In direct planting, corn is the best

Corn cultivation has great advantages over others in the PD. However, it is necessary to observe a series of recommendations to avoid seeing a good business go under.

10.11.2015 | 21:59 (UTC -3)

In recent years, emphasis has been placed on planting various crops in a direct planting system, due to the advantages of this system when compared to the conventional system, mainly in relation to better soil conservation. It is currently estimated that, in Brazil, around 10 million hectares are under a direct planting system.

Direct planting has the characteristic of being a management system in which soil mobilization is avoided. This creates a new ecological environment - different from that existing in the conventional system - which results in a series of advantages for the farmer and the environment. Among these advantages, the following can be highlighted: erosion control, moisture conservation, weed control, improvement in soil structure and phytosanitary conditions of the crop, as well as greater savings in fertilizer and machinery.

Crop rotation is the basis of support for direct planting and, in this aspect, summer rotation, especially between corn and soybean crops, plays a prominent role. In addition to increasing their productivity (both in corn and soybeans), this rotation facilitates the control of pests, diseases and weeds, in addition to providing better use of nutrients.

Corn cultivation, in a cultural rotation program, offers additional advantages, due to the greater production and maintenance of crop residues (straw) on the soil surface. Experimental data shows that corn produces twice as much dry matter per hectare as oats, four times more than wheat and six times more than soybeans.

In addition to the normal care that the producer must take when installing direct planting, in the case of corn, the farmer must also have the following concerns:

A) Nitrogen fertilization must be reviewed. Although areas under direct planting for several years have higher levels of organic matter, nitrogen deficiency has been found in corn, with significant differences in relation to conventional tillage, when the crop sequence is predominantly grass. This effect, however, can be greatly reduced with the inclusion of one more legume in the rotation system. In general terms, a greater amount of nitrogen is recommended at sowing (30 to 40kg/ha) to reduce the effects of the initial nitrogen deficiency due to the immobilization of this nutrient. Top dressing nitrogen fertilization follows the same recommendations as the conventional system. In a well-established direct planting system, it is possible to save money on the use of phosphate fertilizer. Regarding potassium, no differences have been found between direct and conventional planting.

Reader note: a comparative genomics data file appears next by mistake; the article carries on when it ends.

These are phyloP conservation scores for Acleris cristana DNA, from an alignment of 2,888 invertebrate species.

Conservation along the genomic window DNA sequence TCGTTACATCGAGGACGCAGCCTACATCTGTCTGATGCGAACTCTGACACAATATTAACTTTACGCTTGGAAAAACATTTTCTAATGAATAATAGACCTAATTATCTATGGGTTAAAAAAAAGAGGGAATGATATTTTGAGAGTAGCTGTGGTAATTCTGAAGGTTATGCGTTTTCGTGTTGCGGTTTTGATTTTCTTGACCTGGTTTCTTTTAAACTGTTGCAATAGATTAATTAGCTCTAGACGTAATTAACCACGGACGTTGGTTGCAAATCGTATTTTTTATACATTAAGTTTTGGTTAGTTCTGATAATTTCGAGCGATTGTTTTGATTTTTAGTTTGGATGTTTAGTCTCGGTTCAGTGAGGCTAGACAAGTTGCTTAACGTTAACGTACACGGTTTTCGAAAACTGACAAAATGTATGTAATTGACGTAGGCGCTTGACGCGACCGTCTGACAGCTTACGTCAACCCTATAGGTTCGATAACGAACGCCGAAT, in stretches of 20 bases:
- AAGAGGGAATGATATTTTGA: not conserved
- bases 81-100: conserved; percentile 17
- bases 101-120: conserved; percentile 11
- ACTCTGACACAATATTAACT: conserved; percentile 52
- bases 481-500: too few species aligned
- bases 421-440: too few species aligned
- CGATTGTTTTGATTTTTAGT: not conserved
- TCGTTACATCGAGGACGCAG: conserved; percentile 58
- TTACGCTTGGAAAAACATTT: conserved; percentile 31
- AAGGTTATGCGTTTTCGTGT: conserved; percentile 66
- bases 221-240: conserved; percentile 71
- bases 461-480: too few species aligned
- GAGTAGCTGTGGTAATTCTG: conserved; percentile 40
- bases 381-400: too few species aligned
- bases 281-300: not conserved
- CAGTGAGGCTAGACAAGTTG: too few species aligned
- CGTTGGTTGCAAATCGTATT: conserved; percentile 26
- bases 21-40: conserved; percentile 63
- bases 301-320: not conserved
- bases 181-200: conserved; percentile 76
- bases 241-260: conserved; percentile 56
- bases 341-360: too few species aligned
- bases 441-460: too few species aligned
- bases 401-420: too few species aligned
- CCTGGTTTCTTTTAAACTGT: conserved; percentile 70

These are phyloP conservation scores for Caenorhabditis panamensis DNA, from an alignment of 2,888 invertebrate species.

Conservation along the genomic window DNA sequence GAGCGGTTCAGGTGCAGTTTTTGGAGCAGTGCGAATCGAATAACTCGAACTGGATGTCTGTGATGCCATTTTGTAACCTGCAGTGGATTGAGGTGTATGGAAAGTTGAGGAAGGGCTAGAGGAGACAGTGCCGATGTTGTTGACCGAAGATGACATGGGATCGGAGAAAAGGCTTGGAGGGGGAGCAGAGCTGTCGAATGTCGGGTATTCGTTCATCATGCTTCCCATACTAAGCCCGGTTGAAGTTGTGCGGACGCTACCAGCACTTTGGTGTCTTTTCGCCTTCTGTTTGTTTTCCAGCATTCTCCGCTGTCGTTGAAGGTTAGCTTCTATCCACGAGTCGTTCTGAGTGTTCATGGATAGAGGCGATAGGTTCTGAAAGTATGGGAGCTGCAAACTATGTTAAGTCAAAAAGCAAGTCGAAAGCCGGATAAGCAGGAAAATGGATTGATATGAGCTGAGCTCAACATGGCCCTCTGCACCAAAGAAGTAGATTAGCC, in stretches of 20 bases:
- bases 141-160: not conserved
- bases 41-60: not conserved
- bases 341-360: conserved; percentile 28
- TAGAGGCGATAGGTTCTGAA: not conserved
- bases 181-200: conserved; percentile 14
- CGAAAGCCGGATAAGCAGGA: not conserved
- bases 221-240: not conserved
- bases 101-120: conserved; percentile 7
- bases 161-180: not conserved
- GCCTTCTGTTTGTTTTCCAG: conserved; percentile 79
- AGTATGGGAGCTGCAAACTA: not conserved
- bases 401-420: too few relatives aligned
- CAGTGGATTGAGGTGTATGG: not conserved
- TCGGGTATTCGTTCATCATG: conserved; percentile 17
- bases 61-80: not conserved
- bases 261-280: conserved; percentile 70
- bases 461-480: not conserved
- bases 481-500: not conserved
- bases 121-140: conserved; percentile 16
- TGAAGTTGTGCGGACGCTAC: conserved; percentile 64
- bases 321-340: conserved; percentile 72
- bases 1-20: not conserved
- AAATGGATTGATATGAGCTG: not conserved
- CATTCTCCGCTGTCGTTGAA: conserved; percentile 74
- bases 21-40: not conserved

B) Another important aspect in direct corn planting is establishing the desired planting density. The occurrence of a lower than desired planting density is common in direct planting, where soil and planter conditions are not favorable. Where there is excess straw, poorly distributed straw, irregular microrelief, normally associated with soil with a higher moisture content than adequate, there may be a reduction in planting density, in addition to causing uneven emergence and delay in initial development. These problems can be aggravated if the quality of the planter is not good. In these cases, it is suggested to increase the quantity of seeds by 5 to 10% when adjusting the planter compared to conventional planting. It is also important to keep the seeding speed within the recommended limits.

The establishment of adequate planting density is also favored by the use of better quality seeds and adapted cultivars. In this aspect, high productivity cultivars are recommended, adapted to the region with good agronomic characteristics. In the case of direct planting of corn, emphasis should be placed on the use of cultivars that have better rooting and good initial vigor, so that adequate planting density and germination can be ensured, as well as rapid and uniform emergence.

C) The chosen cultivars must be tolerant to pests and diseases, considering that direct planting favors a higher incidence of microorganisms. In this aspect, crop rotation is an essential instrument, as the lack of an adequate rotation program could favor the occurrence and increasing proliferation of pests and diseases, in addition to the selection and perpetuation of weeds. Crop rotation often allows the control of pests, diseases and weeds (which could not be economically reduced with the use of agrochemicals alone).

The other operations do not have much difference between direct and conventional planting, remembering, however, that, in direct planting of corn, managing the straw produced is important, in order to avoid problems with the following crop. It is often necessary to use a spreader or straw chopper.

All considerations made so far refer to the direct planting of corn in the normal harvest. But, in Brazil, today there is the corn harvest, which already occupies more than two million hectares. In this planting system, corn is planted, without irrigation, after a crop in the normal season (generally early soybeans). In this case, the early soybean-corn rotation occupies the same area in the same agricultural year. Direct planting, in this case, has the additional advantages of greater water availability promoted by direct planting and the possibility of planting earlier, right after the soybean harvest, reducing risks in the production of safrinha corn. On the other hand, off-season corn will favor the production of straw necessary for the sustainability of direct planting.

José Carlos Cruz

Embrapa Corn and Sorghum

Mosaic Biosciences March 2024